This is my last post for the Vegan Month of Food. I enjoyed being a part of this again very much. It has been a great September and I found so many awesome new blogs. I read a lot of inspiring posts and saved plenty delicious looking and unique recipes. Thank you very much to everybody who read my posts. Extra special thanks to those who also took the time to comment or even tried one of my recipes! For me you’ve made every single day during the month of September.
For this Vegan Month of Food I wanted to do an A to Z of German desserts. Even though I baked a lot this month I wasn’t able to complete my list and to accept everybody’s requests for recipes. Today for example I’ll end VeganMoFo with the letter T although I got several requests for S as in Schwarzwälder Kirsschtorte and Sachertorte (which is very Viennese and not German at all but still a popular dessert here). And where the heck is the rest of the alphabet? But don’t worry. I will carry on with my project during the next months and I am already working on the S.
The cake I have for you today is a traditional German cake in an unique way. It is called Tschechischer Käsekuchen (Czech Cheesecake) but I honestly doubt that it is Czech. The original version is both made with Quark (fresh curd cheese) and poppy seeds and some people might consider this typically Czech. But this combination can be found in many German and Austrian cakes as well. So why did I include it in this list? I think what makes this cake very German is the fact that it is from a Dr. Oetker baking book and calls for quite a few of their ingredients. (Dr. Oetker is the German version of Betty Crocker.) And by ingredients I do not mean baking powder. I mean those ingredients that are supposed to make baking and desserts easy for you. Easy, if you think you don’t have the time to make stuff from scratch. Or if baking intimidates you. I know many people who use cake mixes and other convenience products for baking. I don’t think there is anything wrong with it. I grew up with all these little packages filled with some powder that magically turned into custard or cake if you added just a couple of fresh ingredients. And in our household those packages were always made by Dr. Oetker. If you didn’t use their products, you probably had one or two of their baking books, which are filled with easy and often foolproof recipes.
These days I don’t buy their products because I like to make stuff from scratch. Plus, most of their products aren’t vegan anyway. But I thought it was a nice challenge to try to veganise a cake that calls for Mohnback (prepared poppy seed cake filling), Vanillepudding (vanilla custard), and Saucenpulver (instant vanilla sauce powder) in one single recipe. My cake probably came out a little differently than the original version. Which doesn’t matter because veganising and improvising something often takes you in another interesting and new direction. And that is what vegan baking and cooking is all about! Making this cake was much easier than I thought. The crust calls for curd cheese and cream, I just made a spongecake. The filling, which calls for curd cheese, eggs, vanilla custard, and that weird vanilla sauce mix was made with yoghurt, starch, sugar, chickpea flour, and coconut oil instead. It came out very firm and custard like. But I imagine the original would have come out like that, too. For the poppy seed topping I just used my own version for poppy seed cake filling, which works just as well as a storebought filling.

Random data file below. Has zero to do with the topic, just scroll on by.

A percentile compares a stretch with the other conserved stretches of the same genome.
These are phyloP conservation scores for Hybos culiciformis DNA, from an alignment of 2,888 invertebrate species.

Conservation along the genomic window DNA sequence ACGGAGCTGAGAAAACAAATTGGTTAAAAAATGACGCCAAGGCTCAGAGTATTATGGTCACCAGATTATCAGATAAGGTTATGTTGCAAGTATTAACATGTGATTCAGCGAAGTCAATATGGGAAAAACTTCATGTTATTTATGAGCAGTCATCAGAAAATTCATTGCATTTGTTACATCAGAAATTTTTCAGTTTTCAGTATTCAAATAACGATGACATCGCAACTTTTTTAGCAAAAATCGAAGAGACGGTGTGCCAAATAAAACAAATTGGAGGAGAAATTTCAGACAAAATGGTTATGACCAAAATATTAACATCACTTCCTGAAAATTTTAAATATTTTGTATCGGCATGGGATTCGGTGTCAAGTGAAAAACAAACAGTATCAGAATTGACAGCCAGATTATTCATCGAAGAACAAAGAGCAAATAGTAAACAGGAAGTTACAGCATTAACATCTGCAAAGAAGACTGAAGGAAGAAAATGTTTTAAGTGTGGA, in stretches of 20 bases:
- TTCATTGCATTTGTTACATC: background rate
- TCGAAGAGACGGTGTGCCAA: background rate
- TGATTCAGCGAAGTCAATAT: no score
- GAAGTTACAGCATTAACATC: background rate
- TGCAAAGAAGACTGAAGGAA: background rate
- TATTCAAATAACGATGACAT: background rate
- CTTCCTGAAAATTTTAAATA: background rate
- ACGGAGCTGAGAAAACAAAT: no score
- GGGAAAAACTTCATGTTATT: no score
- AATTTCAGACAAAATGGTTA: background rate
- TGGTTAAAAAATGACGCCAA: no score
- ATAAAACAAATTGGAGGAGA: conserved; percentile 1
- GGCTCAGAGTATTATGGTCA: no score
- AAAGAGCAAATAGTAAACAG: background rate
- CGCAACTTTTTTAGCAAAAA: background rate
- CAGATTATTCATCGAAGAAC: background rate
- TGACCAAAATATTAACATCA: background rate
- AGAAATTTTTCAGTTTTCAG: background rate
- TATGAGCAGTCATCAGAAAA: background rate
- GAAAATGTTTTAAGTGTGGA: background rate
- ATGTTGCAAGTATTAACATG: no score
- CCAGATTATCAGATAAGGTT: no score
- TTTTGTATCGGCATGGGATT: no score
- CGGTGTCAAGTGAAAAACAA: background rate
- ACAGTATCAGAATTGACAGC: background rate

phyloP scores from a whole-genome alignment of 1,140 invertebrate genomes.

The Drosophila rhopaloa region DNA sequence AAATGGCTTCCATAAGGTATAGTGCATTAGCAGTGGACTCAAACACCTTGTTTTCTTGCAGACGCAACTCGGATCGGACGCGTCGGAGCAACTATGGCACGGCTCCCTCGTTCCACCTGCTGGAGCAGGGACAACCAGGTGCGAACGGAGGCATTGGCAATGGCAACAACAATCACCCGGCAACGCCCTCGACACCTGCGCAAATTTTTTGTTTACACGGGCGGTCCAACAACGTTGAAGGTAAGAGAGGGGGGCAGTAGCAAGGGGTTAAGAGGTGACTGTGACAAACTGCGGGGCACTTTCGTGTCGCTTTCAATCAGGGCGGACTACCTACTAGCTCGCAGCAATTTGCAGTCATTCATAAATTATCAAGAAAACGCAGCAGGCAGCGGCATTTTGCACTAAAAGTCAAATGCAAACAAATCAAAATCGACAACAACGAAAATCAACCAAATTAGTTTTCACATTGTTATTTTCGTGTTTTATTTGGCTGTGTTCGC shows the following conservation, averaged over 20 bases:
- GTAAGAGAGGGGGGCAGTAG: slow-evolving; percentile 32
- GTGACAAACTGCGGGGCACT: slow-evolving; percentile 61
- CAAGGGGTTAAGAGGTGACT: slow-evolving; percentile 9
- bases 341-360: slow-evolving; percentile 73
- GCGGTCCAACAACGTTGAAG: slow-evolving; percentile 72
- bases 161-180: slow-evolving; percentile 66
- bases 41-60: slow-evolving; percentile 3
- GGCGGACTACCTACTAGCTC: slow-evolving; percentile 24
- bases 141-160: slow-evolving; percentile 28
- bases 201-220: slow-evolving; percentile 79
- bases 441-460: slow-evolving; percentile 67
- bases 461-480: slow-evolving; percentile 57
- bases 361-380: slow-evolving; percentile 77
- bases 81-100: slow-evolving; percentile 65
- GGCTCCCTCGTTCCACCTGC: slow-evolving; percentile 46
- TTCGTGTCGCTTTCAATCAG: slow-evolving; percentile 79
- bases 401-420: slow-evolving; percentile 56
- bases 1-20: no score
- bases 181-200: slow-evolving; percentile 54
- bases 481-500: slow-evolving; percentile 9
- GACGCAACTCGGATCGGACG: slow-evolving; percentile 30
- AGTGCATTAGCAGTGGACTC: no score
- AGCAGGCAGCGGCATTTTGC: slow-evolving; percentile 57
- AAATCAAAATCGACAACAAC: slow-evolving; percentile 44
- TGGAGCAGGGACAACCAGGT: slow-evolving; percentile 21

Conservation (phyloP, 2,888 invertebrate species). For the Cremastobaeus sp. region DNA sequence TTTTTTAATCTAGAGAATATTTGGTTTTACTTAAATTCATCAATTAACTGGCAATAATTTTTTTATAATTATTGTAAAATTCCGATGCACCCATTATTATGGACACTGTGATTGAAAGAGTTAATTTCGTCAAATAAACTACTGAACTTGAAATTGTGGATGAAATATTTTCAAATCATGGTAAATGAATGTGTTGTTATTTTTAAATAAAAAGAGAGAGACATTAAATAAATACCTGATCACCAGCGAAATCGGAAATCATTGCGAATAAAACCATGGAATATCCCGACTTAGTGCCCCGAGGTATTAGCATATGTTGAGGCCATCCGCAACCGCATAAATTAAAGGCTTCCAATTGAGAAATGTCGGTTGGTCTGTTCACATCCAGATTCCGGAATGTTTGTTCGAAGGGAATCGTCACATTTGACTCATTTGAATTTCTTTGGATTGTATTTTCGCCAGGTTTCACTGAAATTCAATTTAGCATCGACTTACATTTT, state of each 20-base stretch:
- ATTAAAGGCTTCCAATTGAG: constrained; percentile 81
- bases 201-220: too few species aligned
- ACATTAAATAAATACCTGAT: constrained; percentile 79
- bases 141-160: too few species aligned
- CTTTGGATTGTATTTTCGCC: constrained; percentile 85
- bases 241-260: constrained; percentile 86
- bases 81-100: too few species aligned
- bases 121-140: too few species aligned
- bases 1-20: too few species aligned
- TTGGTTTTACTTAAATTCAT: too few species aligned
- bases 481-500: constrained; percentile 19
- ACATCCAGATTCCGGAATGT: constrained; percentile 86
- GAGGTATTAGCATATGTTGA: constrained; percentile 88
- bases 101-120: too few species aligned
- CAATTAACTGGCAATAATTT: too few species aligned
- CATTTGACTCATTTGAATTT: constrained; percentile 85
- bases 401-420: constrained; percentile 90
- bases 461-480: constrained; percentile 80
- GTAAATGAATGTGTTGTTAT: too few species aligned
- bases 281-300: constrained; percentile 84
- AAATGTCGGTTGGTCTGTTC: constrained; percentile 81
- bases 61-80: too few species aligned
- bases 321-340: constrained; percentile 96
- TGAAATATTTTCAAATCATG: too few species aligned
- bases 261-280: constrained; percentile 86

(for one 18 cm or 7 inch springform pan)
100 g (3/4 cup plus 1 1/2 tablespoons) flour
80 g sugar (1/4 cup plus 1/8 cup plus 1 teaspoon)
1 1/4 teaspoons baking powder
1 pinch salt
100 ml (1/4 cup plus 1/8 cup plus 2 teaspoons) soy milk
60 ml (1/4 cup) vegetable oil
300 g (1 cup plus 1/4 cup) vanilla soy yoghurt
30 g (1/4 cup) cornstarch
2 tablespoons chickpea flour
2 teaspoons vanilla extract
2 tablespoons melted, refined coconut oil
optional: 50 g (1/4 cup) sugar (I made mine without since the yoghurt is already sweetened. But some of my taste testers thought the cake might benefit from a little more sweetness.)
70 g (1/2 cup) poppy seeds, ground
3 tablespoons sugar
1/2 tsp vanilla extract
2 tablespoons hot water
2 tablespoons soft, refined coconut oil
1 tablespoon flour
1 tablespoon cornstarch
To make the batter:
Grease the pan and set aside. I wrapped my springform pan in alumninium foil to prevent the batter from leaking. Preheat oven to 200°C (400°F).
Combine flour, sugar, baking powder, and salt in a bowl and mix to combine. Add soy milk and oil and stir until combined. Pour into cake pan. Prebake for 15 minutes and remove from oven.
To make the filling:
Combine all ingredients in a food processor and process until smooth. Pour over the prebaked crust.
To make the topping:
Combine poppy seeds, sugar, and vanilla. Add hot water and oil. Stir well until oil has melted and everything is combined. Stir in flour and starch. Use a spoon to distribute on top of the cake. Bake the cake for another 30 minutes. Remove, let cool and use a knife to loosen the edges. Carefully remove pan.